Comment by ThomasHansen — November 9, 2008

Thomas, I’d never heard of RA before today, so I took a look for a few minutes. It’s interesting, but I have some questions…

* Have you done any studies about how an application built with this library works when you have a significant (say 100) users concurrently using the application? If so, have you done studies on what the impact of a multi-node server environment is on it, good or bad?

* Does this library have the capability to have client-side event handling in place of the server-side? I’m thinking something along the lines of ASP.net where you can have that runat attribute for most things.

* Is there any sort of fallback mechanism in case of network failure? Likewise, is there any sort of throttling mechanism, along with a caching mechanism, to avoid requests that aren’t necessary? (this is kind of a loaded question because I noticed in Firebug that a request fired EVERY TIME I expanded a tree branch, even one I had already expanded… I would have expected some sort of caching to kick in).

As a general comment… I realize you aren’t redrawing the entire screen with each request, but I *do* see requests going out the door for nearly every UI event… clicking a menu, expanding a tree node, flipping between tabs, etc. That’s interesting to me because historically, and largely through intuition alone, most of us would say that’s a Very Bad Thing(tm). It won’t scale well, unless you throw servers at it (but that can be an exercise in diminishing returns), latency will impact your performance much more than variations in client-side CPU will in a typical JS app, and so on, and the sorts of arguments you’d expect to hear.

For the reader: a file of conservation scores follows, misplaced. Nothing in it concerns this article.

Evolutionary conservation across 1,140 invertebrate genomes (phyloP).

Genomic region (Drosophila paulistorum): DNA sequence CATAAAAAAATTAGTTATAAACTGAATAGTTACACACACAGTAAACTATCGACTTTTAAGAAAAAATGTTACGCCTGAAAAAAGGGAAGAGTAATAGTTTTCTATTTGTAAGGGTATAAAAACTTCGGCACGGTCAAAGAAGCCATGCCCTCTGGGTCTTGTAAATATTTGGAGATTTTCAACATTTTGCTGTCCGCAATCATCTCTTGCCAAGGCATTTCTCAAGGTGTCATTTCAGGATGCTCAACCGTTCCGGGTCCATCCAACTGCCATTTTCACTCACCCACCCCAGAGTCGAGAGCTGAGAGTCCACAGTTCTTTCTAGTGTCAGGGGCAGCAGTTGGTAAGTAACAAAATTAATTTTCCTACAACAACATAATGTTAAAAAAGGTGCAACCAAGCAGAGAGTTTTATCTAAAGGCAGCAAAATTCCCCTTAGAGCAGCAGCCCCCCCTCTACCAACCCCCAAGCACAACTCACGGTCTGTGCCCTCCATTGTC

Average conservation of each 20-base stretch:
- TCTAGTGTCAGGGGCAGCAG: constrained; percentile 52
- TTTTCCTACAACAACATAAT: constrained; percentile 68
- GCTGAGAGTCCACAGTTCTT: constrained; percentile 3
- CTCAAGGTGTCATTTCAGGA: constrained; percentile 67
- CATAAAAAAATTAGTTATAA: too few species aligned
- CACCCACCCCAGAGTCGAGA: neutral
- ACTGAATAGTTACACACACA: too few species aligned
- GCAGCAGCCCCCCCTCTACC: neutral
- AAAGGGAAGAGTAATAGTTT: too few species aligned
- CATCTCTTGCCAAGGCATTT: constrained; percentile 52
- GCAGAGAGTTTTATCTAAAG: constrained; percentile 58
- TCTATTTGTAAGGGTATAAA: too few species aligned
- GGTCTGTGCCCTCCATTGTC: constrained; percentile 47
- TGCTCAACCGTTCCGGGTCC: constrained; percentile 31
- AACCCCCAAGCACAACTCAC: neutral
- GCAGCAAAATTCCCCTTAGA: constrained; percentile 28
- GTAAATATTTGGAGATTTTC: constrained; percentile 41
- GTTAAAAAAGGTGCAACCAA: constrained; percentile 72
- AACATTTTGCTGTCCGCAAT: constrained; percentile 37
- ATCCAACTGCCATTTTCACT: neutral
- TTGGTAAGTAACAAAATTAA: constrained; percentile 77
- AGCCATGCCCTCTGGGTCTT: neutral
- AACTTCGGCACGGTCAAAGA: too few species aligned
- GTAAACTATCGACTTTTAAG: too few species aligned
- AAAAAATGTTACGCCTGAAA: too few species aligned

I’m curious if you’ve done any studies to prove otherwise, that’s why I asked that question. If you have, and can quantitatively show where this approach works well in volume, then you not only have made this library much more interesting, but you’ve also dispelled what would be a very large myth.

On the subject of JX… it’s clear that a lot of inspiration was taken from Ext JS, at least as far as API goes. This is a good thing in my mind because Ext JS has always struck me as one of the most logical and well-thought-out libraries available today. Bringing some of that to jQuery can’t be a bad thing (that’s not to imply there’s anything illogical or poorly thought-out in jQuery today, not at all, just saying that with even the best library there’s always room for improvement).

Comment by fzammetti — November 9, 2008

@fzammetti
Probably “off topic” but I’ll try to answer shortly. If you need more thorough details you can send me email to thomas@ra-ajax.org
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>>Have you done any studies about how an application built with this library works when you have a significant (say 100) users concurrently using the application?
No, but I also am the original founder of Gaia which uses more server CPU than Ra-Ajax and NRK had 20,000 users logging onto the same server per minute or something and it worked OK after a couple of attempts. The Comet component I cannot guarantee anything about, and it probably scales badly (like all Comet does), but the other components would probably scale insanely – to the level of “normal ASP.NET controls”…
The server-side is “close to empty” in fact and *extremely* thin…!
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>>Does this library have the capability to have client-side event handling in place of the server-side?
Yup :)
You can even mix in as much jQuery/prototype/mootools as you wish together with Ra. Though I suspect that in most places it won’t make much sense.
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>>Is there any sort of fallback mechanism in case of network failure?